The Government has announced its five step plan for the borders to re-open, meaning employers can once again start planning for skilled workers to enter the country, Civil Contractors Chief Executive Alan Pollard says
While this will be a phased re-opening of the border, the good news is it will enable us to start bringing in skilled and experienced people from off-shore once again.
- From 14 March, skilled workers earning at least 1.5x the median wage as well as travellers on a working holiday scheme can enter New Zealand and self-isolate.
- From 13 April, that extends to current temporary work visa holders.
- From July it includes those arriving under the Accredited Employer Work Visa categories, those with a valid visitor visa as well as those from Australia or other countries which do not require a visa.
- All visa categories open in October.
A re-balance of salaries in response to industry’s calls has also been announced, bringing the approved salary level for skilled migrants down from above $130,000 to just under $85,000.
As always, the devil will be in the detail and we will make sure the civil construction industry has a voice at the table for what follows. We’re anticipating a further announcement from Government in the coming days.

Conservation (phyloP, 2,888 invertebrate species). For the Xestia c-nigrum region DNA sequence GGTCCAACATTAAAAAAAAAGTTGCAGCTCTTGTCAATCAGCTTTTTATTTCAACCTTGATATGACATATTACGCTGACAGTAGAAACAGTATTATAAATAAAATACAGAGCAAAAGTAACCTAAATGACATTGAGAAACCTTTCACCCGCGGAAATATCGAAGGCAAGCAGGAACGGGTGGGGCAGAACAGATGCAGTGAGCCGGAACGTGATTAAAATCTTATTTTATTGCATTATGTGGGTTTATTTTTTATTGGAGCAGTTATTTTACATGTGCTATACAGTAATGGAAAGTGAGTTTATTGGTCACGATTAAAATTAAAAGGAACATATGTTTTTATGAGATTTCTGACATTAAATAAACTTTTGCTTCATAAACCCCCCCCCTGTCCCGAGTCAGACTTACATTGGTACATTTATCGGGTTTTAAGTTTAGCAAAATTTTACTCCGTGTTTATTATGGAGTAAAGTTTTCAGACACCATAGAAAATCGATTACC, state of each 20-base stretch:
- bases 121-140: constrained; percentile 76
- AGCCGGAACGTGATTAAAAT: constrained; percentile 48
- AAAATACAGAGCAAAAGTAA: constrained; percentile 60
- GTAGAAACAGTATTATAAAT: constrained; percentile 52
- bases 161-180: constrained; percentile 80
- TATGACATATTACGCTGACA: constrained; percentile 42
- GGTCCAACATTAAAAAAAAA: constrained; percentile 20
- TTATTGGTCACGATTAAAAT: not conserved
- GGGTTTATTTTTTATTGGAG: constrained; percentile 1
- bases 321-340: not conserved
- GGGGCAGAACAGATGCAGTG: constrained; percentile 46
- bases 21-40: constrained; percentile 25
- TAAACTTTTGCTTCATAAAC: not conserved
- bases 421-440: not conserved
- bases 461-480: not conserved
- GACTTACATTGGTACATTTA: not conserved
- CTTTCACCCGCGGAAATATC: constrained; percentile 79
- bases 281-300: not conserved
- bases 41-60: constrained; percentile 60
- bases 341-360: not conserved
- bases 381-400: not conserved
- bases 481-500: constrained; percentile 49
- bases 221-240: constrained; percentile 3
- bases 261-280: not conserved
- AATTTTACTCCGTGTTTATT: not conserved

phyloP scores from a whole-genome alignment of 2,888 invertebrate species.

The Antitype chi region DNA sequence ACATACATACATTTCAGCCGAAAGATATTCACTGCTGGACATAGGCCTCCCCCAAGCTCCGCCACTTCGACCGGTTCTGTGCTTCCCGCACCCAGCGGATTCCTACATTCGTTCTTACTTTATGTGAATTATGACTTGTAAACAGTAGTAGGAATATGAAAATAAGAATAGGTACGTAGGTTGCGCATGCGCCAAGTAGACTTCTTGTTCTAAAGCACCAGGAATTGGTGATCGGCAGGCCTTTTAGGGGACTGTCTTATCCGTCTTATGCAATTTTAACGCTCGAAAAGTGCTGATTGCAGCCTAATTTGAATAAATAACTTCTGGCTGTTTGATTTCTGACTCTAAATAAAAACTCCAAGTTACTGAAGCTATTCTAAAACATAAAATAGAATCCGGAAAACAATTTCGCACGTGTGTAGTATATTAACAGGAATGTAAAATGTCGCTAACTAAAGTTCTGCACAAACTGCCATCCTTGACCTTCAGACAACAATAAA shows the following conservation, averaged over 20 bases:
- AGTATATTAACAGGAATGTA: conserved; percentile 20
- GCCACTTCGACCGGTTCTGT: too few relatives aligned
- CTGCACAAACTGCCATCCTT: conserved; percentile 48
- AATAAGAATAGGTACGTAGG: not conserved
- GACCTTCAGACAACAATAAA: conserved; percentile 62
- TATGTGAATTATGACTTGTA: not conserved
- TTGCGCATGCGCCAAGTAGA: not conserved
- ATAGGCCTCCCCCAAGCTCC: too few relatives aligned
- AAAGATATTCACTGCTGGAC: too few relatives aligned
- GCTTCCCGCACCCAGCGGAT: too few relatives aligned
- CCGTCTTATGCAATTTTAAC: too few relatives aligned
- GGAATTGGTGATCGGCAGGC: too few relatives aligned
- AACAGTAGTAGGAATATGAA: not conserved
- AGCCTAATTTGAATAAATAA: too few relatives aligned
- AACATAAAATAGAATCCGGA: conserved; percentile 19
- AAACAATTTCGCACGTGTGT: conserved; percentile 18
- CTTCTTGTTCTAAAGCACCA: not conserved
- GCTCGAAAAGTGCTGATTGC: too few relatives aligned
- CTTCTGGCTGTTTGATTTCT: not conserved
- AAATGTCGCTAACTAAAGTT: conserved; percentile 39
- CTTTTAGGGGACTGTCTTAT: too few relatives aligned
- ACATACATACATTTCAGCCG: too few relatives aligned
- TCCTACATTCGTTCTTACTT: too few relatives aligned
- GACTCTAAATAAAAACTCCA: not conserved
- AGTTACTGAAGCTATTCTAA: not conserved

On the other side of the coin Australia reopens its borders on 21 February, a good nine months before we fully re-open. Once again, the country is faced with a balancing act.
There is a risk a sizeable part of our workforce may depart for the big OE or a better offer offshore, while the other part is in isolation after contact with widespread community transmission of COVID (although the close contact exemption scheme will help).
It begs the question for industries like civil construction where the workforce can’t work remotely – if you’re down on workforce through no fault of your own, how can you deliver on project terms and meet critical timeframes? And what can you do if your clients seek to impose penalties?
We’re looking at the issues and will put together a webinar exploring the implications of self-isolation on the workforce and on construction contracts in the near future.